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An excerpt from www.HouseOfNames.com archives copyright 2000 - 2016


Of all the Anglo-Saxon names to come from Britain, Boughellay is one of the most ancient. The name is a result of the original family having lived in any of the places named Buckley, or Buckleigh, in England. Boughellay is a local surname, which belongs to the category of hereditary surnames. The name may derive from the Old English "bok lee," meaning meadow, or field. The likely meaning of the name was "clearing in a beech wood" (with boc meaning beech tree and ley meaning wood, glade or clearing). The name could also have been construed from "bucc" meaning a buck or deer; or from the Welsh "bwlch y clai," meaning clay hole.

Boughellay Early Origins



The surname Boughellay was first found in Cheshire where Buckley was an Anglo-Saxon local, with some of its houses later recorded in the Domesday Book. The first documented evidence of its existence dates from 1294 when it was described as the pasturage of the Manor of Ewloe, spelled as "Bokkeley". Alternatively, the original spelling of the name was Bulclough, meaning "large mountains," and related specifically to a chain of mountains in central Cheshire in England. Whichever derivation, you choose, all point to Cheshire.

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Boughellay Spelling Variations


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Boughellay Spelling Variations



The first dictionaries that appeared in the last few hundred years did much to standardize the English language. Before that time, spelling variations in names were a common occurrence. The language was changing, incorporating pieces of other languages, and the spelling of names changed with it. Boughellay has been spelled many different ways, including Buckley, Bucklie, Buckly, Bulkely, Bulkley, Bulkelly, Boukley, Bulkaly, Bulkly, Bulklay and many more.

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Boughellay Early History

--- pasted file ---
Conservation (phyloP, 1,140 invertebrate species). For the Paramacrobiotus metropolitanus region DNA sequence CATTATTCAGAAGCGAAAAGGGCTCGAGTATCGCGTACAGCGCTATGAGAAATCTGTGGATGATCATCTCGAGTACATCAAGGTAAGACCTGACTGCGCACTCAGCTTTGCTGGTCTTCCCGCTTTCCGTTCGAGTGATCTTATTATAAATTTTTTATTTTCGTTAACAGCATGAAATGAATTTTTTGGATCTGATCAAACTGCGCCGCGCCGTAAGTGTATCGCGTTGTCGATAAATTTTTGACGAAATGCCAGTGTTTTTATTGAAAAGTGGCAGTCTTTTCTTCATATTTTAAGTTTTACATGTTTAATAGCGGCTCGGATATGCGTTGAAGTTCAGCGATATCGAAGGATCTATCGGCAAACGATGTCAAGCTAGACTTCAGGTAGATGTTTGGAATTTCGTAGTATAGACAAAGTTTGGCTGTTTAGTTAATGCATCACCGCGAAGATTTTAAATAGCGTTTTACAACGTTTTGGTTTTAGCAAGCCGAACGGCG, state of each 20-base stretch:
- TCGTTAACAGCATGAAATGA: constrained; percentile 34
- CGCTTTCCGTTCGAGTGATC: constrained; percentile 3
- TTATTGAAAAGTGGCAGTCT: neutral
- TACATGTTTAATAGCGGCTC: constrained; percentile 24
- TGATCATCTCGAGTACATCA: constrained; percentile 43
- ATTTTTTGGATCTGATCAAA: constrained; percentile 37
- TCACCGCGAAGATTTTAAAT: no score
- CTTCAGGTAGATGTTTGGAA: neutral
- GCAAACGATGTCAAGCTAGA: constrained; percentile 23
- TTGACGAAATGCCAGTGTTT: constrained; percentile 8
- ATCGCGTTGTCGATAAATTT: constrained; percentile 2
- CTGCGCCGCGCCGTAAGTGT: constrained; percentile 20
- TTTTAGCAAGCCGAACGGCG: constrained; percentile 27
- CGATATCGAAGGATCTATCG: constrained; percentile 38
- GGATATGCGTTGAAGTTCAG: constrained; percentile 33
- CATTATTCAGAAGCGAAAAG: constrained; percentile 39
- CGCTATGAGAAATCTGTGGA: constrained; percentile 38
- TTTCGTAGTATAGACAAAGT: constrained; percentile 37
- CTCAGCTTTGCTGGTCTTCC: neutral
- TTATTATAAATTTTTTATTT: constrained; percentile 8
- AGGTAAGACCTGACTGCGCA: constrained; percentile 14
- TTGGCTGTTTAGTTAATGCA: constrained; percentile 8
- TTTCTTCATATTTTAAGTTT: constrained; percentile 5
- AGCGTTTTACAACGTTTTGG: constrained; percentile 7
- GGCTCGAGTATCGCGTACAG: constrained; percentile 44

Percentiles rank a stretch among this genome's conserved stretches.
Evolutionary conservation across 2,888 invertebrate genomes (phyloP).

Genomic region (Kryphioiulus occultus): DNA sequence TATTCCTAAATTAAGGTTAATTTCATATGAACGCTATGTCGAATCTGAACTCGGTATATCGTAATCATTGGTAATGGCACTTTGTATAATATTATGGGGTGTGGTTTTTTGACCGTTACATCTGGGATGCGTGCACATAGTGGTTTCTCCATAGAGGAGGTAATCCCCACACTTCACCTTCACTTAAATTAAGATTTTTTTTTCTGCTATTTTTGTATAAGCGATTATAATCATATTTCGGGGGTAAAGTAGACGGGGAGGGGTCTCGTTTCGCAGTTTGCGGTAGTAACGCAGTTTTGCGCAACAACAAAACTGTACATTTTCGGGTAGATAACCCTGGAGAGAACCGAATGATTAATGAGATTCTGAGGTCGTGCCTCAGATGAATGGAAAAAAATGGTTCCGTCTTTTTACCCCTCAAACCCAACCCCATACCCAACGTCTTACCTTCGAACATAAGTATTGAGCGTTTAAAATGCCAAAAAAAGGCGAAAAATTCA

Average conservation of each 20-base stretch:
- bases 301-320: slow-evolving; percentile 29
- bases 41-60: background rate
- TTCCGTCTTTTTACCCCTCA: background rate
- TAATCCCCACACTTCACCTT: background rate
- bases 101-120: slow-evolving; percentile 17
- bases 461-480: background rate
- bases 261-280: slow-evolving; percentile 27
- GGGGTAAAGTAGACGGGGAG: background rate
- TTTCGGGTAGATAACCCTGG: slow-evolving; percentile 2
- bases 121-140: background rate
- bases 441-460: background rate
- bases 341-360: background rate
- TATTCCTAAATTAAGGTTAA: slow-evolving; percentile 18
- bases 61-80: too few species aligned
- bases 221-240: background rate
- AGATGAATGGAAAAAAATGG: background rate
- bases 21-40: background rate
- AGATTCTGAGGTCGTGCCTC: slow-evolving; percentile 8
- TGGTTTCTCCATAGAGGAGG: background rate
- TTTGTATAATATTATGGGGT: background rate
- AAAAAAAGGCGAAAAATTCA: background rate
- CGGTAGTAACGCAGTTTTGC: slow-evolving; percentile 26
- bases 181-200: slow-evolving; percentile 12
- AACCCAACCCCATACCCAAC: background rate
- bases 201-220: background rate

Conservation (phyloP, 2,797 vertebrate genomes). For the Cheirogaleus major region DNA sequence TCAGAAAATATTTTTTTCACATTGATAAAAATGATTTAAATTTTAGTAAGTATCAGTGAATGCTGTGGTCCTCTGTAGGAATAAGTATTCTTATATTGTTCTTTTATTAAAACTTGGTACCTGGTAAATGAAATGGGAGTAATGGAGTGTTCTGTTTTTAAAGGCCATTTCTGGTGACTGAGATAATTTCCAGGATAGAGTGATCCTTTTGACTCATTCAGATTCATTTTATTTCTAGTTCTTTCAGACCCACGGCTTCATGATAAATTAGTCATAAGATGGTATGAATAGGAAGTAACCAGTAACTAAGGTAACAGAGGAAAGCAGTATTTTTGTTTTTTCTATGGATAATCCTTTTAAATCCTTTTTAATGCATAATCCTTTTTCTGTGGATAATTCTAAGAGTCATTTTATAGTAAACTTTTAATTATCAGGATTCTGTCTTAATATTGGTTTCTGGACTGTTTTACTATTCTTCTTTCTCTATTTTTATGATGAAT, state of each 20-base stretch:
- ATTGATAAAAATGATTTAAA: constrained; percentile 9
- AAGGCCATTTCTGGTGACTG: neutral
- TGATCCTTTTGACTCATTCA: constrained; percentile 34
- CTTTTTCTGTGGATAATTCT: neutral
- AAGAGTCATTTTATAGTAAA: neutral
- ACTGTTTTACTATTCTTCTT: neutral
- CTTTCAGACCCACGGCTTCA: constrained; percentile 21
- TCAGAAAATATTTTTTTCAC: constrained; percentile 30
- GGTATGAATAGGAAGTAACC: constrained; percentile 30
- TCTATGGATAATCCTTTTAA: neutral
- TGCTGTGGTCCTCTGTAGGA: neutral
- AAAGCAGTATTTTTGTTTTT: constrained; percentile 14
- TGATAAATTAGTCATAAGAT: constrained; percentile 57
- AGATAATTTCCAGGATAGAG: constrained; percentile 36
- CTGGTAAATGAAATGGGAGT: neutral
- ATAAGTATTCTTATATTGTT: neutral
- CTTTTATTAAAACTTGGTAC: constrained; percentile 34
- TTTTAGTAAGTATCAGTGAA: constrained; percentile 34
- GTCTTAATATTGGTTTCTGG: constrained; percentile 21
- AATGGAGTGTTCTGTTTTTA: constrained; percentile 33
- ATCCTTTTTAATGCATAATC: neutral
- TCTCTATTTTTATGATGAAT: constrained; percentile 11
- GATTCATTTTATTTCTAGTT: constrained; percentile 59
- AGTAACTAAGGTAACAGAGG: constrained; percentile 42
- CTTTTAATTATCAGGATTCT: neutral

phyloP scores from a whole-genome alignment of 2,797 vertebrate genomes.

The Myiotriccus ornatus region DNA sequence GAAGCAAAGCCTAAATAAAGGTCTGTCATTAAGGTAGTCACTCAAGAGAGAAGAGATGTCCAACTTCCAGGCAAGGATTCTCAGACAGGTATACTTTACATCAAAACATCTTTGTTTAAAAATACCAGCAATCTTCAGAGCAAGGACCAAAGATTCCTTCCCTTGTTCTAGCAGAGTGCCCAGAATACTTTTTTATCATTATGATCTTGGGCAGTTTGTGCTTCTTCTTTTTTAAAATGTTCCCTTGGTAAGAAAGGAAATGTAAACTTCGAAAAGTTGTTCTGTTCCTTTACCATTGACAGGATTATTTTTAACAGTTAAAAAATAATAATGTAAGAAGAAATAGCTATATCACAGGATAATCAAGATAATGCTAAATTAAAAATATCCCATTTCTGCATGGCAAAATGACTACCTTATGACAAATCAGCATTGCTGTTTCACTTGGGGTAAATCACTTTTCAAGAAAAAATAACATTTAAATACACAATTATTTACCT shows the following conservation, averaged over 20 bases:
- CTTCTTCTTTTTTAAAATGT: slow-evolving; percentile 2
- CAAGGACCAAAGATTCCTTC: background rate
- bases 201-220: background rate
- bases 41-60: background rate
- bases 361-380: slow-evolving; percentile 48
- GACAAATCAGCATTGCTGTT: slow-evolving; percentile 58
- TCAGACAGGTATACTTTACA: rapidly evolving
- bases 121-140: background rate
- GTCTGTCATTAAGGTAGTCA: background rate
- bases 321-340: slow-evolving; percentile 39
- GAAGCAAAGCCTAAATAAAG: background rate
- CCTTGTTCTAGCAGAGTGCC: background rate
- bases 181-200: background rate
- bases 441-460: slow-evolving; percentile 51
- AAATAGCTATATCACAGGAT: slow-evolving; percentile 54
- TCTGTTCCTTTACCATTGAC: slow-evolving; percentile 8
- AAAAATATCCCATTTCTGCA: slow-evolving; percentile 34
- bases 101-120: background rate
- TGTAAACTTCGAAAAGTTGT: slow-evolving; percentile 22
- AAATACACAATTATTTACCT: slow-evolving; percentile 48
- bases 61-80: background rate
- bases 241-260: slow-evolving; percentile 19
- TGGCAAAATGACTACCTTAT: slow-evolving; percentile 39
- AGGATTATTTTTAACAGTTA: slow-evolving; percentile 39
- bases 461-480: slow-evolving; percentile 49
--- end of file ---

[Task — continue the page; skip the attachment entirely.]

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Boughellay Early History



This web page shows only a small excerpt of our Boughellay research. Another 329 words (24 lines of text) covering the years 1524, 1572, 1547, 1571, 1593, 1584, 1593, 1583, 1659, 1635, 1641 and 1698 are included under the topic Early Boughellay History in all our PDF Extended History products and printed products wherever possible.

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Boughellay Early Notables (pre 1700)


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Boughellay Early Notables (pre 1700)



Notables of the family at this time include Sir Richard Bulkeley (1524-1572), of Beaumaris, Anglesey and Lincoln's Inn, London, Member of Parliament for Angelsey (1547-1571); and his son, Thomas Bulkeley, (d.1593), Member of Parliament for Beaumaris...

Another 36 words (3 lines of text) are included under the topic Early Boughellay Notables in all our PDF Extended History products and printed products wherever possible.

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Boughellay In Ireland


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Boughellay In Ireland



Some of the Boughellay family moved to Ireland, but this topic is not covered in this excerpt. Another 173 words (12 lines of text) about their life in Ireland is included in all our PDF Extended History products and printed products wherever possible.

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The Great Migration


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The Great Migration